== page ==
The second week of September brings a long-standing tradition to Kamnik, along with some 30,000 visitors, as the Days of National Costumes and Clothing Heritage (Dnevi narodnih noš in oblačilne dediščine) returns for its 47th edition, offering a full programme of ethnological, cultural and entertainment events all through the day and into the evening.
Named by the UK’s Guardian newspaper as among the top 20 traditional festivals in Europe, the focal event is always the parade of traditional national costumes, which this year takes place at 15:00 on Sunday, 8 September. This year the traditional Slovenian costumes will be joined by those from Bosnia and Herzegovina, Belarus, Turkey, Kosovo, Bulgaria and Austria, giving added interest to an already colourful event.
Beyond the parade there’s much for those interested in clothing, history, cultural heritage, music and more to enjoy, with exhibitions at various locations around town along with a traditional art and craft fair and demonstrations in the medieval part of town (5 – 8 September), folk dance and music on in Glavni trg (Saturday and Sunday), workshops for children, street music and an evening entertainment programme that includes live performances from Ansambel Domačini, Skupina Harmonk’n’roll, Skupina Špica, Obvezna smer, Manouche, and Andrej Šifrer, with videos below for your education and entertainment.
The full details are here and you’ll find that it’s a packed and varied festival – a great excuse to (re)visit the many charms of Kamnik and learn more about Slovenia.
With its distinctive bottles and interesting names (Out of China is a way to teach non-Slovenes to say Ajdovščina, The Third Pill is a reference to Slavoj Žižek, Walter Wheat is from Breaking Bad, and so on), Pelicon is one of the leading names on the flourishing Slovenian craft beer scene. This Saturday, August 31, it will be celebrating its 6th birthday with a craft beer festival in its hometown, Ajdovščina, that promises “(almost) endless beer” to ticketholders - which (I checked) means you get to try everything.
All our stories on craft beer in Slovenia are here
More than 40 different beers, foreign and domestic, are on offer, including some novelties and collaborations, with the aim being to highlight the full range of beers now bring produced – porters, sours, lambics and so on – rather than simply dozens of IPAs. There’s thus much for beer hunters to enjoy, while those looking for something different should seek out for Pelicon’s latest venture into the world of tonic water and gin collaborations.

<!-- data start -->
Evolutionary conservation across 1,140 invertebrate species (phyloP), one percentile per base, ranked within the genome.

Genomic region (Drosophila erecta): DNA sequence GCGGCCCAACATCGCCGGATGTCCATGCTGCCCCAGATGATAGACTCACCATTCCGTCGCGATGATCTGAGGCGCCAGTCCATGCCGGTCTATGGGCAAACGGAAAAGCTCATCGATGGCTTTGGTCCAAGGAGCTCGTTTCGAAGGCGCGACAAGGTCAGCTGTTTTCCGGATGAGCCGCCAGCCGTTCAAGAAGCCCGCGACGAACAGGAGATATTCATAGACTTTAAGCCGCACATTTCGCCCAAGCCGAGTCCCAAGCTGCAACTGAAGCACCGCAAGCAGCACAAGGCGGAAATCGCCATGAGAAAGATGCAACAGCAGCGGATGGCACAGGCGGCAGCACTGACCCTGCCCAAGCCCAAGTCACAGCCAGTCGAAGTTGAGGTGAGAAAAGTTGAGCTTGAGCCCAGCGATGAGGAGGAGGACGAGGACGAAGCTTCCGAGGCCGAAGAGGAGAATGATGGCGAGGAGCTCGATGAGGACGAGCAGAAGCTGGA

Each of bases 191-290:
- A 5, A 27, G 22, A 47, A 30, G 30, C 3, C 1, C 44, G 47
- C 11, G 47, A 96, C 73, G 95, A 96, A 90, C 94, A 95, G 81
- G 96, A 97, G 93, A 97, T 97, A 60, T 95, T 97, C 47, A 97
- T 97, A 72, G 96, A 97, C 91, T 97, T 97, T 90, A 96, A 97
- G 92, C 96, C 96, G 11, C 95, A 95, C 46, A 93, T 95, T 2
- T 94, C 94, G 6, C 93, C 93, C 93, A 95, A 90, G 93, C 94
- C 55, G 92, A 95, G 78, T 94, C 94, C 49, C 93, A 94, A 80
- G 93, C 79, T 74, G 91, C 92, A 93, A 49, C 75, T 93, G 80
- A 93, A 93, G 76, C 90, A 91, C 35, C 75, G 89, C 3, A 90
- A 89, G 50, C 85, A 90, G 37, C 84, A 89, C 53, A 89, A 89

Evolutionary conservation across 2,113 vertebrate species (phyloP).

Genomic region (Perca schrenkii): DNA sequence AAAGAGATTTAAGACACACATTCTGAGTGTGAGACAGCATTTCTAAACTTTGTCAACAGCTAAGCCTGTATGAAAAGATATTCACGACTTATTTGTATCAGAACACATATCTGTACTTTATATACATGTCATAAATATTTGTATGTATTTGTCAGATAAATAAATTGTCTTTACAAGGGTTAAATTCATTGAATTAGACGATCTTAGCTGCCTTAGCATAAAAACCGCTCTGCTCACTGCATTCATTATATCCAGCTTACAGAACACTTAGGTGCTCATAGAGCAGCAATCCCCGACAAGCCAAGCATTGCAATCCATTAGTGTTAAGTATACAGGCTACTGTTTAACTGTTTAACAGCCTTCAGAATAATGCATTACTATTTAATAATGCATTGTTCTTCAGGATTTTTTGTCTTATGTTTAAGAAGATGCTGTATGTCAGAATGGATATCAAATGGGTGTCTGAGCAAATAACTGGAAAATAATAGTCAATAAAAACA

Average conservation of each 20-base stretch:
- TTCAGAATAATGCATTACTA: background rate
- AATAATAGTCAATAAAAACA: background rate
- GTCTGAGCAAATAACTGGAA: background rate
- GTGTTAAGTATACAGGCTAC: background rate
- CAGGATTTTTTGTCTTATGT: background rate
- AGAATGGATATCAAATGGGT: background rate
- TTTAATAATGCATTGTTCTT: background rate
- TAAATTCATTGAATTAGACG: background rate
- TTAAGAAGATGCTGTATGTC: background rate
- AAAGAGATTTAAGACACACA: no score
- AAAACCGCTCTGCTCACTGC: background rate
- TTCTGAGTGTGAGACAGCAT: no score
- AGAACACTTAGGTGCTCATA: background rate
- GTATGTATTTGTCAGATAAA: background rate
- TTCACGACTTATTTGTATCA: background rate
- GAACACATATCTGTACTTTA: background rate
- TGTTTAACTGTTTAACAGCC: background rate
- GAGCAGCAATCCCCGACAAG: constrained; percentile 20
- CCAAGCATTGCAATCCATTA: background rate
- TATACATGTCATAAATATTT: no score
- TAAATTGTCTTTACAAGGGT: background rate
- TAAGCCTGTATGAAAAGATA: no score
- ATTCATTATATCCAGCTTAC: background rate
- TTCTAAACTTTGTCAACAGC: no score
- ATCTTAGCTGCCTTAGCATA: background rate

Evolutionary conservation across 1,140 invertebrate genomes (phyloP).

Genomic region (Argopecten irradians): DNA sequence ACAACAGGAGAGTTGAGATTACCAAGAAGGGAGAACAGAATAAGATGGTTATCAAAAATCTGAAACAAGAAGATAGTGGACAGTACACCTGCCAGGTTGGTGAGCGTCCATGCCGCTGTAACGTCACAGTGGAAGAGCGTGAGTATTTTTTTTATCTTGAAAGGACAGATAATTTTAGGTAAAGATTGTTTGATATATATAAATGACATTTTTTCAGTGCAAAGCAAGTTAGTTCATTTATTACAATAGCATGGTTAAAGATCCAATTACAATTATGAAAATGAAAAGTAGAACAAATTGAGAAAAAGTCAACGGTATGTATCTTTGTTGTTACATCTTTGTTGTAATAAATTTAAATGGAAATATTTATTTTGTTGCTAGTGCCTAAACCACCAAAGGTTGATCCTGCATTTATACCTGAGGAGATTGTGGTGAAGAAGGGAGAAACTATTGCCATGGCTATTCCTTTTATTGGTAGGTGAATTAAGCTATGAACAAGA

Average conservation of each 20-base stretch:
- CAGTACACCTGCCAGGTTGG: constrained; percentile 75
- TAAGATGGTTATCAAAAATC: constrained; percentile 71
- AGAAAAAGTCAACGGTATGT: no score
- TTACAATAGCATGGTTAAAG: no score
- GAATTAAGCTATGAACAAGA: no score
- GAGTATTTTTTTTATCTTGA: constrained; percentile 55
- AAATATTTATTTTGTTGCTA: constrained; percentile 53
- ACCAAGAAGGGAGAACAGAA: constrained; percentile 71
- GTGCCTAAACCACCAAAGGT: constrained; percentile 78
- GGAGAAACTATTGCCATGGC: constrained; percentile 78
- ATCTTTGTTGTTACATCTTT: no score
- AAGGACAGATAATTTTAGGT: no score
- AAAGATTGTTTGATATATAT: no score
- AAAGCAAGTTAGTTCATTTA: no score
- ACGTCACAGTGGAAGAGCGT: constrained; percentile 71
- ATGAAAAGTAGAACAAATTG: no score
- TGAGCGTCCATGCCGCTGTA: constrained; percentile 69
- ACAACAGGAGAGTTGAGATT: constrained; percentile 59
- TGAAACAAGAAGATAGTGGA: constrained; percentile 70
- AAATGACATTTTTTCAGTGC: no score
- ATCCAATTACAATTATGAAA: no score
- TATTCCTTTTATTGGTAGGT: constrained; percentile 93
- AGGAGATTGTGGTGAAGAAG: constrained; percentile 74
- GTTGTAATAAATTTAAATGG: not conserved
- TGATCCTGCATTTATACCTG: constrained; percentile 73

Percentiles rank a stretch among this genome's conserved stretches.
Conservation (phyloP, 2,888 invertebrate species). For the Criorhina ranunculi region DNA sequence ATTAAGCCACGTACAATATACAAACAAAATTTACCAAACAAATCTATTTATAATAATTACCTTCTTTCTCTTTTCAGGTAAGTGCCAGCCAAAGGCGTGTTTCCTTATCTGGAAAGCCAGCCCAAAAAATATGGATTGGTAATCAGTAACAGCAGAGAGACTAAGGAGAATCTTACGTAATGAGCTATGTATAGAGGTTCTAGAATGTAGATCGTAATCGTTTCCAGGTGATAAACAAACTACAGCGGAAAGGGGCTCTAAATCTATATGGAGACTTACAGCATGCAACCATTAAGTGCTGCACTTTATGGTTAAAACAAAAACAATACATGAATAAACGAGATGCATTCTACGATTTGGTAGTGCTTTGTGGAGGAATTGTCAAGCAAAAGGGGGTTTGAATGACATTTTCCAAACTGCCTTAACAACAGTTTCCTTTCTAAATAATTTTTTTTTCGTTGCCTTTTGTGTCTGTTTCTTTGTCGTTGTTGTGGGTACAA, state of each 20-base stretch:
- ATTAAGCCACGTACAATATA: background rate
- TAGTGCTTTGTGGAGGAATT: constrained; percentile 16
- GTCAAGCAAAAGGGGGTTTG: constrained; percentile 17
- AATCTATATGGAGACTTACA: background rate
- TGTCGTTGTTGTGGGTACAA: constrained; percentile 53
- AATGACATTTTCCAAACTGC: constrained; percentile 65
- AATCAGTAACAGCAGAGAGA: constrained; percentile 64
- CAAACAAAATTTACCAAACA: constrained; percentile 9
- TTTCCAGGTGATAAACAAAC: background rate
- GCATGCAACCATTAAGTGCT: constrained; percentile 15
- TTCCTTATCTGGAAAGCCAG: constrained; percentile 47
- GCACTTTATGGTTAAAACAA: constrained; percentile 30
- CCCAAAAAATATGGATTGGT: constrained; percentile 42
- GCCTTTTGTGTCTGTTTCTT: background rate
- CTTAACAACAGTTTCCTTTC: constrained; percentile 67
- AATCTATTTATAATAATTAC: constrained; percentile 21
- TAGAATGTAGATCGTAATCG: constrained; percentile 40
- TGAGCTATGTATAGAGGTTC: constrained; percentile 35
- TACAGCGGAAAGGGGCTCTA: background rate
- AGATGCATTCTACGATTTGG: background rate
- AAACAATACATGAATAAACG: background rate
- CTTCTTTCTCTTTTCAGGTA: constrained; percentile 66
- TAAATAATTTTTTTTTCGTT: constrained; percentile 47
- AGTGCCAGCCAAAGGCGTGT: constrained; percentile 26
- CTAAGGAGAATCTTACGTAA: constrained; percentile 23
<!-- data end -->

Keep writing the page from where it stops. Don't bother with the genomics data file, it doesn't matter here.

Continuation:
The event, which is also being supported by the Municipality of Ajdovščina, offers food and live music to go along with the beer, starting at 13:00 and ending at 22:00. Sunday morning, from 08:00 till noon, everyone can enjoy a “brewery breakfast” at the Pelicon Brewery showroom itself, with ticketholders getting the added bonus of some beer. More details (in Slovene) are on the brewery’s website.
Pre-sale tickets are already available on the Olaii web portal and at all OMV service stations and 3dva Trafika across Slovenia. The event will be held at MC Hiša mladih, mladinski center, Cesta IV. prekomorske 61, 5270 Ajdovščina.
STA, 26 August 2019 - Kranjska Gora is introducing the first electric mountain bike network in Slovenia to promote sustainable mobility. Cyclists will be able to rent the bikes in nearby Gozd Martuljek and in the centre of Kranjska Gora.
Cycling is a very popular way of exploring the Upper Sava Valley. According to the local tourist information centre, it is the perfect way to experience what the Alpine destination has to offer.
"The Upper Sava Valley offers beautiful cycling routes under the shade of trees from the starting point Topolino in Slovenia across the Rateče border crossing to the Friuli Venezia Giulia region in Italy where you can see beautiful mountain peaks," they say.
Apart from promoting the idea of sustainable tourism and e-mobility, the mountain bike network offers an easier way to explore rugged areas and overcome long distances.
Kranjska Gora will be the first to establish the network of e-bikes in Slovenia in cooperation with the company Alp Adventures. Cyclists will be able to rent a custom-made bicycle via a mobile app Green4rent at the cost of six euro an hour or 39 euro per day.